• They make other users of your DB second-class citizens
    • Lots more churn in ORMs than in databases

Schema Generator (e.g. pg-to-ts)

So what if you're not going to use an ORM? Then your database will be the source of truth. But it's undeniably useful to have a TypeScript version of your database schema. So you can generate TypeScript from your live database. A tool that does this is called a Schema Generator, and they're an essential part of any system that uses the database as the source of truth.

The granddaddy in this space is SchemaTS, which got a lot of GitHub stars but was abandoned in 2018. So lots of people forked it. One popular one was PyST/SchemaTS, but that was abandoned in 2020. I needed to add some Postgres-specific features so I forked that one, updated it and re-released it as pg-to-ts. Give it a star! 😊

The idea with pg-to-ts (or any other Schema Generator) is that you point it to your live database and it outputs a dbschema.ts file:

$ npx pg-to-ts generate -c 'postgres://dbhost/database' --output dbschema.ts

Here's what the dbschema.ts file looks like:

// Table book
export interface Book {
id: string;
title: string;
publication_year: number | null;
export interface BookInput {
id?: string;
title: string;
publication_year?: number | null;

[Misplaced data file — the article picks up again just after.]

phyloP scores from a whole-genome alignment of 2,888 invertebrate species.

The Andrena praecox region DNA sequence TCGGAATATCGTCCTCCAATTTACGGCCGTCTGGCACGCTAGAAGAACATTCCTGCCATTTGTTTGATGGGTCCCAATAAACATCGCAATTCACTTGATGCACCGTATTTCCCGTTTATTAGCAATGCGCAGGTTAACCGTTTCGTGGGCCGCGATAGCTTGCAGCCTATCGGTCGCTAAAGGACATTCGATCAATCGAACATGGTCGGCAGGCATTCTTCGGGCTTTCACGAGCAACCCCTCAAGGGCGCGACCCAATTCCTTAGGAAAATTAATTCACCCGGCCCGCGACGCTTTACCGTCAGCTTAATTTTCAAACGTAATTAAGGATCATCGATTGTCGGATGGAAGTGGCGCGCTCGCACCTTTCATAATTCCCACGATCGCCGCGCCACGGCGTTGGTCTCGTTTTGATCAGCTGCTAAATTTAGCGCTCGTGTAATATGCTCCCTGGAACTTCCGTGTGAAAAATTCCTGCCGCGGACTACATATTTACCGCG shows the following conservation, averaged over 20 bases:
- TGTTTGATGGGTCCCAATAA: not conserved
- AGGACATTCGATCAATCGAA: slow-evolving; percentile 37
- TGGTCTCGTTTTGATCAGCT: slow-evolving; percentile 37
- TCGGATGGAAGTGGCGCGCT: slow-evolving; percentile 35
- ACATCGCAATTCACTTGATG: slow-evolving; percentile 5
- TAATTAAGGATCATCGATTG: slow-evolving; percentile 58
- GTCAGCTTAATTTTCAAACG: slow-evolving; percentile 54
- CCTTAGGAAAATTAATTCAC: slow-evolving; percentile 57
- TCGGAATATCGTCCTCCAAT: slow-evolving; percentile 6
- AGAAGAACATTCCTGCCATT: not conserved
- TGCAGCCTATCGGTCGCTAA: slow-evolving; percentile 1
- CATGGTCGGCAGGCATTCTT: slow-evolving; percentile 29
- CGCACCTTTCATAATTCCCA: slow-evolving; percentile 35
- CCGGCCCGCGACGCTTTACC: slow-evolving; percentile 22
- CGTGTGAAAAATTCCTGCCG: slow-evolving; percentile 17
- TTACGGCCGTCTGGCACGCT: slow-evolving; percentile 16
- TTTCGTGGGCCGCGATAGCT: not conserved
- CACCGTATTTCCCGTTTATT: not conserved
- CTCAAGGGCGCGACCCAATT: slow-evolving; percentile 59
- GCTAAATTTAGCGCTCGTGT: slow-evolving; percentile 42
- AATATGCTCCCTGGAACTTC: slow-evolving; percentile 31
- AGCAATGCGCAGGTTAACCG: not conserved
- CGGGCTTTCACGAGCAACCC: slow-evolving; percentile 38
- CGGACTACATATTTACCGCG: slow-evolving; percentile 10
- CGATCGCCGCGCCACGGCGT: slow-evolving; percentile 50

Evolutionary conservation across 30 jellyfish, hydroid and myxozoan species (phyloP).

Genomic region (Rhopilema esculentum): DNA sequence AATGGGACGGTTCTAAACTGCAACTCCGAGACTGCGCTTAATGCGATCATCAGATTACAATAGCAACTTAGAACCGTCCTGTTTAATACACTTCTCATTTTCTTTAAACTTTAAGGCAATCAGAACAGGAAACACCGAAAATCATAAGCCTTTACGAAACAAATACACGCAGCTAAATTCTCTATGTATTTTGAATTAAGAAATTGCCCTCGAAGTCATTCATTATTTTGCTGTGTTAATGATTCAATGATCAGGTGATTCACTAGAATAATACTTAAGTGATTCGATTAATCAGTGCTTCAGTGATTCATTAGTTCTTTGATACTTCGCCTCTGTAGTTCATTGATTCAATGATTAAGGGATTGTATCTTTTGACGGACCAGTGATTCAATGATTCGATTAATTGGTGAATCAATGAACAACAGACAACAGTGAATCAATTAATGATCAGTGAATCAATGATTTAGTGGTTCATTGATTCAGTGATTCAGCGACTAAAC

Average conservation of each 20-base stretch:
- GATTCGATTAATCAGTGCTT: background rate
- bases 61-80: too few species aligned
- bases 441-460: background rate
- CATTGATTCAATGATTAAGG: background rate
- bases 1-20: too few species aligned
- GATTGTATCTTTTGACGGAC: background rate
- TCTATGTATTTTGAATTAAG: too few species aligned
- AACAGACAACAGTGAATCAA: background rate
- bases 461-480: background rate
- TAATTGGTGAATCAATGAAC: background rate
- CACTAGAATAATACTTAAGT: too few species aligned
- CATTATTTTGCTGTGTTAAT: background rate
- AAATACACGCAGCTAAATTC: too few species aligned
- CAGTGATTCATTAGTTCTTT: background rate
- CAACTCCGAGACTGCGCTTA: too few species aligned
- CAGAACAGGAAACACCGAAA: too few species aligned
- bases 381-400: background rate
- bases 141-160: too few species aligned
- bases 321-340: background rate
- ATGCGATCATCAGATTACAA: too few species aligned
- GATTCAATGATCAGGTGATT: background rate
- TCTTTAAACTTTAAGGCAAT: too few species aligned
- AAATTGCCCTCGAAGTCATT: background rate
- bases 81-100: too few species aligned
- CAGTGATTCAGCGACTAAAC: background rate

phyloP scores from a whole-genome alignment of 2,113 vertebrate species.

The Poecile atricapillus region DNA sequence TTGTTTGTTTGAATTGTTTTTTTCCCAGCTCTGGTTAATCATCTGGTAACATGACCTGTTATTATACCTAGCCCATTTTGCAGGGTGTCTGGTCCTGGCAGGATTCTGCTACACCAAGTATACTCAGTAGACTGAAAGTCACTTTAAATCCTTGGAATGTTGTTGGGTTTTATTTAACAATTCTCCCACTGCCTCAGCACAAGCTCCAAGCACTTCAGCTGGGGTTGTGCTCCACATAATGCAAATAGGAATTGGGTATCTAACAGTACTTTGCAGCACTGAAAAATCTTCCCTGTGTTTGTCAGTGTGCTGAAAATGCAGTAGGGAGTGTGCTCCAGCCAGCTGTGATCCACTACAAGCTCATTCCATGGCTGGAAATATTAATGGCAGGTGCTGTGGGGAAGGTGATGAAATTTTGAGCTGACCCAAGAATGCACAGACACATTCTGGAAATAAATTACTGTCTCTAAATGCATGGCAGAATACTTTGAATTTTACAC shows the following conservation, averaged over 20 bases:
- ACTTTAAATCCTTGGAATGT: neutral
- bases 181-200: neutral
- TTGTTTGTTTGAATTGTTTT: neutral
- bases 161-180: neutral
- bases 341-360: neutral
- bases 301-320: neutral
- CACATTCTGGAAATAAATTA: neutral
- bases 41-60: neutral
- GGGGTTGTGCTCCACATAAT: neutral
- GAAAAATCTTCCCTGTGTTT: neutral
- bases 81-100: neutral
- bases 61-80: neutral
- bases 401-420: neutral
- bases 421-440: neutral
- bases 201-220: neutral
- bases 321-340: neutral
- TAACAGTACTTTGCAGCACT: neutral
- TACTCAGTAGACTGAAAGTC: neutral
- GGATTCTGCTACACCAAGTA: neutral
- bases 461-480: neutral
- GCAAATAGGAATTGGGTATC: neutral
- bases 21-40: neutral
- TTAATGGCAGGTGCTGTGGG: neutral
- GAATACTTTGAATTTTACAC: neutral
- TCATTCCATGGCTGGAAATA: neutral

For each table in your database you get two types: one for a complete row (i.e. the result of a SELECT statement) and one with just the properties you need to insert a new row (note the optional fields).

You can use this to adapt the "Raw SQL + Hand-coded types" example code:

import { Book } from './dbschema';
const books = await dbPool.query<Book>(`SELECT * FROM book`);
// ^? const books: Book[]
for (const book of books) {
console.log(book.title, book.publication_year);

This is exactly the same as the hand-coded version, except that we don't have to write the types by hand. Superficially this doesn't seem like a big change, but it's actually a huge win! In practice you'd generate dbschema.ts on your CI to make sure it stays in sync with the database.

This does add a build step. But schemas tend to change less frequently than code, so in practice most changes don't require this step.

Another issue is that we still had to manually add the Book annotation to our query to get the desired type out. For a more complex query, you may wind up writing duplicating logic with complicated Pick expressions or new interfaces based on your dbschema.

Schema Generators are a key building block for other tools (more on that below), so if you're not using an ORM then you should absolutely use a Schema Generator.

Pros and Cons of Schema Generators